Because I cannot be trusted--not even with the tiniest, most fundamental thing.
When I was a young woman, I was the epitome of good judgement. When my friends were going home with men they'd only just met at the disco, I was still on the dance floor. Let them go Down to Love Town;
I preferred to be Dancing Queen
. I may very well be the only survivor of the eighties who can't boast of having shared a
hot tub and pipette of cocaine with 5 other people whose names I did not know. But this--along with my knowledge of how to dance the LA Hustle--is apparently history.
On Saturday, I made an appointment with the same hairdresser who gave me that fantastic haircut
I raved on and on about. Just so there would be no misunderstandings, I took along with me the same magazine clipping she had used to give me the great cut in the first place. "Just trim it up until it's the same cut as the one before," I said. As to what happened next, I've no idea. I can tell you that a mainstay of every hair stylist's evil plan is to take your glasses so nobody but God and the little old lady getting a finger-wave in the next chair knows what's really going down.
But some portion of the conversation in which I detailed my wishes sounded to her like, "Billy Ray Cyrus" and the resultant haircut was too short in the front and way-way-way too long in the back. By the time I realized her mistake and had driven back by to have it corrected, she was long gone and the salon was sealed up tight. Until Tuesday.
So what? A modified mullet isn't the worst thing that can happen to a girl; I figured I could deal, at least until Tuesday. But then as I combed out my wet hair on Sunday morning I found myself reaching for the manicure scissors. And before you could say, "For Professional Use Only," I had lopped off a sizable chunk of the back of my hair. There'd been no tentative clips with the tips of the scissors--I had gathered up the offending hanging-downage as though I were going to tie it into a ponytail and sawed right through the whole thing. It was as though I were watching the entire episode on television. I had an out-of-poorly-coiffed body experience. It wasn't until I saw an alarming amount of wet hair in my sink that I realized what I had done and actually used one of the expensive curse words--the ones I save for company and special holidays.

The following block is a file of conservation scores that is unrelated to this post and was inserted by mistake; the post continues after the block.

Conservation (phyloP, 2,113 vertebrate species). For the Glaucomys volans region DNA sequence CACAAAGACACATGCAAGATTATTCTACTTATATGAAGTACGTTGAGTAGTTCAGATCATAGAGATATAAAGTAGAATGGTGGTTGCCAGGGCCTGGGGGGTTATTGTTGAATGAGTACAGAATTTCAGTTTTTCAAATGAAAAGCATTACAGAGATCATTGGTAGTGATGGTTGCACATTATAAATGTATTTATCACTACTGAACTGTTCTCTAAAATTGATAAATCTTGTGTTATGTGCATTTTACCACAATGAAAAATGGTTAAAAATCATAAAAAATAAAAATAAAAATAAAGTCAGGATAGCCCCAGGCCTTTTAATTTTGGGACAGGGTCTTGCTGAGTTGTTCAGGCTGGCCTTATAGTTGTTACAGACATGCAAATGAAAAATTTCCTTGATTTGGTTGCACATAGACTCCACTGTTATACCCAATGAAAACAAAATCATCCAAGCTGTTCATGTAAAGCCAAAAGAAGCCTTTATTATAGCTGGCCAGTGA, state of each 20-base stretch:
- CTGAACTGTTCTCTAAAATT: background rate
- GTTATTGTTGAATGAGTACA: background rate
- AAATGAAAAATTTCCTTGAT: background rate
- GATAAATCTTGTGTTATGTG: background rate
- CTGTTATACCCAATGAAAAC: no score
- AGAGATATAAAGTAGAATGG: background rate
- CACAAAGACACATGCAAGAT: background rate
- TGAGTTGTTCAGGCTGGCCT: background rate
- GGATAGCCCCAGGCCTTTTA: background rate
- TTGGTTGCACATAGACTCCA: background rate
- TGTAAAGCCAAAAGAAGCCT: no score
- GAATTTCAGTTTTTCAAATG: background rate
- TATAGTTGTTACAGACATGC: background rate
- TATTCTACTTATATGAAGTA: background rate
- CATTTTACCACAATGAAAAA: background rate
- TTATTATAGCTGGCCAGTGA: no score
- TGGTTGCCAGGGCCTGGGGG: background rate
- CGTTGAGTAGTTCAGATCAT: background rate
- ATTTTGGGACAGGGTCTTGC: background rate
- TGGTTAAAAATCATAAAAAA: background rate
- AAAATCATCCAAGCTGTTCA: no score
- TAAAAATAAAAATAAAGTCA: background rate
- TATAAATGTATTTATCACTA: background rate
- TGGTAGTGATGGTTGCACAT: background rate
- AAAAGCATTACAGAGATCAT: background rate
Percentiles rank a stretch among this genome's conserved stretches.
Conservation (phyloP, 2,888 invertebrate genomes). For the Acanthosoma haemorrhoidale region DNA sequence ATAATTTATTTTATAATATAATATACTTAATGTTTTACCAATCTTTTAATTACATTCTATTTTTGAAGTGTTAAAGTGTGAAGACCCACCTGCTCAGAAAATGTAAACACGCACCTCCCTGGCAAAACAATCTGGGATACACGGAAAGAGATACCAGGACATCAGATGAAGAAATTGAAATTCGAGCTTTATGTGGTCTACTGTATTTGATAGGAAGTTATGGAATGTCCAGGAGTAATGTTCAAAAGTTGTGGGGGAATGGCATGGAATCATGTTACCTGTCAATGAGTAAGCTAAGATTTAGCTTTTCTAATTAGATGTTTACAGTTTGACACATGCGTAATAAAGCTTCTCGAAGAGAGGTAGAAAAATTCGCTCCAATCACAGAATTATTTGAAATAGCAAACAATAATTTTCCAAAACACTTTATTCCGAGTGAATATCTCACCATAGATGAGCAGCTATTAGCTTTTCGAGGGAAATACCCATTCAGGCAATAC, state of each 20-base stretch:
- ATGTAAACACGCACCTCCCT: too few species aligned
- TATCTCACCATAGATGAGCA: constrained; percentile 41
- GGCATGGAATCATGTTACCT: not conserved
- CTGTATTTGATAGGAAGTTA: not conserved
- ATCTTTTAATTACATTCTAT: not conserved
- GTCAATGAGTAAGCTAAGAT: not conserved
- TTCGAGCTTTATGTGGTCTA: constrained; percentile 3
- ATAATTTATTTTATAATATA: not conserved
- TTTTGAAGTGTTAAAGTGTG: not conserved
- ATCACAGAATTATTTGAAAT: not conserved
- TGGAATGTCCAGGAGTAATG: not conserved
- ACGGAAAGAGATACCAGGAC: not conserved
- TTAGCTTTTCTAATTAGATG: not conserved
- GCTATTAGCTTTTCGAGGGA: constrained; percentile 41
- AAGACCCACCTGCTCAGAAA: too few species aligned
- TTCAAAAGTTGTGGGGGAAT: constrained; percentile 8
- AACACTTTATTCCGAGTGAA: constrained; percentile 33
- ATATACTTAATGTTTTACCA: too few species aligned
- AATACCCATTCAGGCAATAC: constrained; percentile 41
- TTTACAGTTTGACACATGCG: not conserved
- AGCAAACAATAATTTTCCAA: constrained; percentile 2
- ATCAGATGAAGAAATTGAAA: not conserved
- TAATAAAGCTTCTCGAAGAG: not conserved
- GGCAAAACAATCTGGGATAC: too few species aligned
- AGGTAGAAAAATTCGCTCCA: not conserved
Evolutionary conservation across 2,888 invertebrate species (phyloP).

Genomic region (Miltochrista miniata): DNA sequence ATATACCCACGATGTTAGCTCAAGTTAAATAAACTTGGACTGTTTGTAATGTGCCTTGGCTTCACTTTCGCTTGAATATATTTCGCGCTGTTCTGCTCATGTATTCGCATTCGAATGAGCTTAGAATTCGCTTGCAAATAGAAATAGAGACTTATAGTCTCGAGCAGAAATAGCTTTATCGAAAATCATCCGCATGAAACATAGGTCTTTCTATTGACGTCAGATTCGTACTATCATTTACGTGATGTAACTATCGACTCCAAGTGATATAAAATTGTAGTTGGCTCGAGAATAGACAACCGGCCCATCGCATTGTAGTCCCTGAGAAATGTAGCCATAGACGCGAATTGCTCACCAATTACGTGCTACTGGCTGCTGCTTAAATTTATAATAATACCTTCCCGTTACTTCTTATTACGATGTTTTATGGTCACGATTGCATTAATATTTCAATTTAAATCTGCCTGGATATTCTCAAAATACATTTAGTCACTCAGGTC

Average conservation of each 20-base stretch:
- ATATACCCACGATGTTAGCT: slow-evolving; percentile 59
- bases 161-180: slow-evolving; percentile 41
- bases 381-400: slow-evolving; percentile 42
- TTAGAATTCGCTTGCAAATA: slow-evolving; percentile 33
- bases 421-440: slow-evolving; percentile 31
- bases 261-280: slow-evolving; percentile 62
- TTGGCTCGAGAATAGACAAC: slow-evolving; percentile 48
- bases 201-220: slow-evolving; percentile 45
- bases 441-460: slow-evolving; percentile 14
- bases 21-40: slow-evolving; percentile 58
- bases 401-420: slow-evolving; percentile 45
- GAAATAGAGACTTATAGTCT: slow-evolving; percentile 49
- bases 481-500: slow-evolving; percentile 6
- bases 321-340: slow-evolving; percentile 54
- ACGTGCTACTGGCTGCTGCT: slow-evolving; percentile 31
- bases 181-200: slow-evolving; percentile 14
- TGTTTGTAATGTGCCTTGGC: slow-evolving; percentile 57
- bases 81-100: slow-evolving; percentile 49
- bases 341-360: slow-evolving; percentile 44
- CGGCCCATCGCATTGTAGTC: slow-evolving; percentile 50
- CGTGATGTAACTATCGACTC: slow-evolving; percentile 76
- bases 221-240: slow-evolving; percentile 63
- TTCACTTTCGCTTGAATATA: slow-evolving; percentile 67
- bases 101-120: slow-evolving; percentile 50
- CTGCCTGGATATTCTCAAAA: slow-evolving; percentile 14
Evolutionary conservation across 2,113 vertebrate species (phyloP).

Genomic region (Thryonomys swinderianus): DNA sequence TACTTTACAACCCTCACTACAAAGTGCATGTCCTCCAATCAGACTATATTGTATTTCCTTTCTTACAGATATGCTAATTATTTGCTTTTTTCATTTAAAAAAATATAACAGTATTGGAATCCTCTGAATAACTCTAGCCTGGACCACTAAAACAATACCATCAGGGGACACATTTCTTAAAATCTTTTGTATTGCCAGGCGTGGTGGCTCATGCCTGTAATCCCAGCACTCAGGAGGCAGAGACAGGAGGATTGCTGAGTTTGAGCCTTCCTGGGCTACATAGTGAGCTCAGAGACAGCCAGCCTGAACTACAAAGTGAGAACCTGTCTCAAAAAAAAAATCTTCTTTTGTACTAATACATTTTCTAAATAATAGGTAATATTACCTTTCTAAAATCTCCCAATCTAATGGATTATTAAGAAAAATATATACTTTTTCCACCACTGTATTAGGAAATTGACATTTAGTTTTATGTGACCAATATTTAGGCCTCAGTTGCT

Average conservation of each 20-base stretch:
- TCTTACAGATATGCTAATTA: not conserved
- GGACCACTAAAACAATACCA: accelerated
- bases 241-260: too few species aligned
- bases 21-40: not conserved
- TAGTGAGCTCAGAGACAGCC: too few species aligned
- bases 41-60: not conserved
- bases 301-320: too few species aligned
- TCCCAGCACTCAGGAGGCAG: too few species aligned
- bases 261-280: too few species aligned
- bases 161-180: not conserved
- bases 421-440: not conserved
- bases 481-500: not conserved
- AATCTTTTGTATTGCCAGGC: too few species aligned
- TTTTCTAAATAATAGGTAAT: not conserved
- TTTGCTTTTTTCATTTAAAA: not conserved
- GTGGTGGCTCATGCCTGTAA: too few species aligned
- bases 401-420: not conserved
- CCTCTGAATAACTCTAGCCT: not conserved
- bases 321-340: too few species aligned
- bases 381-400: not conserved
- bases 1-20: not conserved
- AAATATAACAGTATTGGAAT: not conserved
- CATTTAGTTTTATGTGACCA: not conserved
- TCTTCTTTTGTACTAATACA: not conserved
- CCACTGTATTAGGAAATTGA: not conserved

I sought out Muffin Uptown to see her reaction. The look on her face was anything but hopeful as she flooffed at and otherwise tried to manipulate what was left of my hair. "Maybe you can get an appointment with someone else to fix it on Monday," she said. But what do you think it means that her criticism was aimed entirely at that portion of the haircut I had actually paid for?
It was at that point that it dawned on me that I had, many times, paid money for worse. Every woman knows that some of the bitterest tears ever shed are those wept over an unfortunate haircut. But aside from having wasted one of the good curse words, I just haven't been able to work up that much of an I-care. It's just hair. I've got lots of it. Everywhere.
It looks like crying over having done a stupid thing may have gone the way of my good judgement. Which is good, I guess. It probably wouldn't do to have one without the other.
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